After assuming office, Khan implicated almost every significant opposition leader in corruption cases, which they claimed were “politically motivated.” Khan himself was on the receiving end of similar treatment this summer when the new government brought corruption charges against him. Citing these charges, a court recently issued an order disqualifying Khan from taking up any of the seats he won in last month’s by-elections. Khan is appealing that decision.
Khan was widely criticized within powerful sections of the Islamabad elite for his attempt to expand ties with Russia at the cost of Pakistan’s relations with Washington, which have become increasingly strained. A major factor in the cooling of Islamabad-Washington relations is Washington’s aggressive courting of Pakistan’s arch-rival, India, with the aim of transforming New Delhi into a frontline state in US imperialism’s diplomatic, economic and military-strategic offensive against China.
But what sealed Khan’s fate was when he reintroduced government subsidies for energy in February, in defiance of his government’s IMF commitments. After he was removed from office via a no-confidence vote in parliament and the Sharif-led coalition of PML-N and PPP government took office, Khan became a nuisance for the Islamabad elite. The editorialists of major news outlets have frequently joined the government in chastising him for his populist rhetoric, warning that it could impede, even help derail, implementation of the IMF agenda.
Khan and his PTI are no opponents of the IMF’s hated austerity, privatization and other “pro-investor” policies. Quite the contrary, Khan oversaw the implementation of two rounds of some of the “toughest” IMF-dictated austerity packages and “structural reforms” in Pakistan’s history. The first came shortly after coming to power in August 2018, and the second last January.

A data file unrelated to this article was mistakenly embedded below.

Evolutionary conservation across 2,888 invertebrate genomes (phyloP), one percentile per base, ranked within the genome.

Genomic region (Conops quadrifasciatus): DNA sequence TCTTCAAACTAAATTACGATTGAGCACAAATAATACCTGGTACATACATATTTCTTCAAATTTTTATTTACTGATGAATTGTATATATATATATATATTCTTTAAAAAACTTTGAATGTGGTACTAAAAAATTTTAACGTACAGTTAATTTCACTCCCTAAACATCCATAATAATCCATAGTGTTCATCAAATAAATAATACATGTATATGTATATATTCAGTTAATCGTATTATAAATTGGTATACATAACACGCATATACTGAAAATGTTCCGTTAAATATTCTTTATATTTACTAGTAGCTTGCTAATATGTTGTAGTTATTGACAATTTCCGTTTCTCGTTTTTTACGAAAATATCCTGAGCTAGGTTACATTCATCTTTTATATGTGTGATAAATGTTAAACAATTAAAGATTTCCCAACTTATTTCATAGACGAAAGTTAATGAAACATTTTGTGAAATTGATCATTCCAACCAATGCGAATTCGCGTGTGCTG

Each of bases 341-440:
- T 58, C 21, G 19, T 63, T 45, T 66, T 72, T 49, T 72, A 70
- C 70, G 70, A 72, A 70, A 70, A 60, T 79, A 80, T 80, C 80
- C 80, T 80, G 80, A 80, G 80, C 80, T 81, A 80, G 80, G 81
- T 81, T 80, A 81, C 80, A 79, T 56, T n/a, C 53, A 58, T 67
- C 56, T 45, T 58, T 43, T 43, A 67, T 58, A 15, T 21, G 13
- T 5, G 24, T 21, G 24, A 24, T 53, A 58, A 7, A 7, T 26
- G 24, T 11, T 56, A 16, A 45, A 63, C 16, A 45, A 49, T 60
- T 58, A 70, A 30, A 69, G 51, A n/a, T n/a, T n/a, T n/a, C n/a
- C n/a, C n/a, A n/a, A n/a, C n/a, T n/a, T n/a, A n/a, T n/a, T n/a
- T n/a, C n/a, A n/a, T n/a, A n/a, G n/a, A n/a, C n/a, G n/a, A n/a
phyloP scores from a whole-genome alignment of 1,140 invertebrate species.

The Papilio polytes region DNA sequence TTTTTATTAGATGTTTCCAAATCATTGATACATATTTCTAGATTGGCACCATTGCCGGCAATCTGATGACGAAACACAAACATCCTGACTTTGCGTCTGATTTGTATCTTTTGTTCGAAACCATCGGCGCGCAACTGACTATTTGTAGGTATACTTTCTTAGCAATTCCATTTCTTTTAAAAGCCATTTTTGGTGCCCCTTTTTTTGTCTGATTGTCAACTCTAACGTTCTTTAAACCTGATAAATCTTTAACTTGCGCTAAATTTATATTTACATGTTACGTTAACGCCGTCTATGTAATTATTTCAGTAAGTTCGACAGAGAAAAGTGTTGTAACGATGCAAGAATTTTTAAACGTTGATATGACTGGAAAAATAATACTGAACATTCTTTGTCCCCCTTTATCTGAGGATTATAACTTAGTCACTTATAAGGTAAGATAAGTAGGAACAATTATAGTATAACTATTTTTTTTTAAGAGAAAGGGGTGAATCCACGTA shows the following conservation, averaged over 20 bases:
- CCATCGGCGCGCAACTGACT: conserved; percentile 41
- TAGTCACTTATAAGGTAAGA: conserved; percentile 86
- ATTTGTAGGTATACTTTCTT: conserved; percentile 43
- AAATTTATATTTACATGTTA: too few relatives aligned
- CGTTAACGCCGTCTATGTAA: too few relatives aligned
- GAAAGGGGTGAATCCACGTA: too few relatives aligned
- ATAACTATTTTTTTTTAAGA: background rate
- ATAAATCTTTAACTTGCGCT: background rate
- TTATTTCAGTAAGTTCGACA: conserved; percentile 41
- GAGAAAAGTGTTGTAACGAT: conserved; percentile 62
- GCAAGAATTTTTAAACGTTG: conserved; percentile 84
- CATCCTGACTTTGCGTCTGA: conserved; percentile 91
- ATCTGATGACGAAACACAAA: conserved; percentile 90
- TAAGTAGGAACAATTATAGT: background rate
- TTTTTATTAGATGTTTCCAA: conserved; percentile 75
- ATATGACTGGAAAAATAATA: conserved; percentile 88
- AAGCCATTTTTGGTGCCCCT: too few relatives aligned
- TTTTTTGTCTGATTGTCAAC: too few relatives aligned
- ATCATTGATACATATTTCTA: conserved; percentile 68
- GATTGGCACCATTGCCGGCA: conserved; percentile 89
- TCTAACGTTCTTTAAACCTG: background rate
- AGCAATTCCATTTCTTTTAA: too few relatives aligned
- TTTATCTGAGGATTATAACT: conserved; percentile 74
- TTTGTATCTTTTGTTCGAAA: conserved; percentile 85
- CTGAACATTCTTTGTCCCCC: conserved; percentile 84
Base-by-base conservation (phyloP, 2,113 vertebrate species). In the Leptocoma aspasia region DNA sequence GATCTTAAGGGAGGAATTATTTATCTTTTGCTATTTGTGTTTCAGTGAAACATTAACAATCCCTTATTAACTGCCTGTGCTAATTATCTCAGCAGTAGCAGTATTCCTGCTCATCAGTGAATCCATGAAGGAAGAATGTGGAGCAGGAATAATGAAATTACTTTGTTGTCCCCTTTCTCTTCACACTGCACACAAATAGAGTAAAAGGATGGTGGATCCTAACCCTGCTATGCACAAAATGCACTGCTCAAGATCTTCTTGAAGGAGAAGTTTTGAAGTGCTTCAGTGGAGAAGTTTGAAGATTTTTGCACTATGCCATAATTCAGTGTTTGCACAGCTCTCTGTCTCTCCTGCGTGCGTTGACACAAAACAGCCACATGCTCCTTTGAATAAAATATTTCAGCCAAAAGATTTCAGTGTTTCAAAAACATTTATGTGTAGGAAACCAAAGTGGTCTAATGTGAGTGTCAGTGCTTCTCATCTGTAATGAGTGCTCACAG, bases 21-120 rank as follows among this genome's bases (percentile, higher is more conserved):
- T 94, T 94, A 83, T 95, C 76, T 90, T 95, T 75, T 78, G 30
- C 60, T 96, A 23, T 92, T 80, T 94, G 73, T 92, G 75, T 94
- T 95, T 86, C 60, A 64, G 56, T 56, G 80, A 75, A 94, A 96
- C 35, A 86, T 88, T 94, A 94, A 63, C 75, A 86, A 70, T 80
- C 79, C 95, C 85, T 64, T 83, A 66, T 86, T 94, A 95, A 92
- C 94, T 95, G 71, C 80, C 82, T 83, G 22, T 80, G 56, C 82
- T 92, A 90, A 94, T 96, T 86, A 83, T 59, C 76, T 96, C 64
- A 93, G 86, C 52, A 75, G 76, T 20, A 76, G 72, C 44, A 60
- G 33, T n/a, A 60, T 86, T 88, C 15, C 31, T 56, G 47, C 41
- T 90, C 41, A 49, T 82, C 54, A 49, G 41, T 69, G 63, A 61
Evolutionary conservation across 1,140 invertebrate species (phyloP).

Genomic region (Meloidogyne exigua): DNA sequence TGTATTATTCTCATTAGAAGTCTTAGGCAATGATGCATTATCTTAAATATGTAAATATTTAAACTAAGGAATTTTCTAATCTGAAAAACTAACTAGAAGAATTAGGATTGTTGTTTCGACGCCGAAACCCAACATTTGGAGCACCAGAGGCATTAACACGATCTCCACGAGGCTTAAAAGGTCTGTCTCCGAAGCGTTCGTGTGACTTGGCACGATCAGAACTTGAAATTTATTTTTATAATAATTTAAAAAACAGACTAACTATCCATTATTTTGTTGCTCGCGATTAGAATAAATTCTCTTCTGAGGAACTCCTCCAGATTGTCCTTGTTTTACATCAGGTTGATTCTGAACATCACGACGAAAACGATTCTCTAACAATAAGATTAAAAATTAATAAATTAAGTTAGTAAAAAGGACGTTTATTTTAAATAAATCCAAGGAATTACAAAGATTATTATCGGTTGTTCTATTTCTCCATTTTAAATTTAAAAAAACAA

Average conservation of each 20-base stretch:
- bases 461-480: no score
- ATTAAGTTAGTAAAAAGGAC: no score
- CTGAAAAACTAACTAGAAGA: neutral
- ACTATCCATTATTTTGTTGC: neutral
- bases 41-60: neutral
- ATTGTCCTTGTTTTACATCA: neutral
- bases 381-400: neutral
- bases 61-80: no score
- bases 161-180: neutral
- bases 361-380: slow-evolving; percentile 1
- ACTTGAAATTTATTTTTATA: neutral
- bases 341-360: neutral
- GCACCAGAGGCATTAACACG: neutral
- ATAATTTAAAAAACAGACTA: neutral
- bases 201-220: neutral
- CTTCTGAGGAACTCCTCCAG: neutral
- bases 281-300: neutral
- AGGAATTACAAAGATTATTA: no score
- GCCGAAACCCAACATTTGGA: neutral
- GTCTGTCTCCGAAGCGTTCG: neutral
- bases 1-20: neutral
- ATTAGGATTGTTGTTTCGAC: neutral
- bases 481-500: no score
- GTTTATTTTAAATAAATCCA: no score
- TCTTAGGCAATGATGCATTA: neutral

However, Khan has been able to exploit and channel mass anger against PML-N and PPP policies, particularly among sections of the middle class, behind his right-wing Islamist agenda. He has also exploited popular anger over Washington’s bullying of Pakistan and revulsion against US imperialism’s devastating intervention in Pakistan and Afghanistan through his persistent claims that Washington was behind his ouster as prime minister.
At the same time, he continues to venerate Pakistan’s military, which has always been and remains the pivot and anchor of the Pakistani bourgeoisie’s reactionary partnership with Washington. Khan has never suggested that the military participated in the “conspiracy” to oust him.
On October 31 Khan boasted that he is in discussions with the military. Despite being widely considered to have played the key role behind the scenes in bringing Khan to power in 2018, the military fell out with him earlier this year and cast, as the World Socialist Web Site commented at the time, “the most important ‘non-confidence vote’” during his ouster.
In his October 31 remarks, Khan declared his support for the military once again, despite his criticism of a “few officers.” During his time in office, Khan allowed the military to vastly expand its direct control of the economy, including by granting it a top role in the $60 billion strategic China-Pakistan Economic Corridor initiative.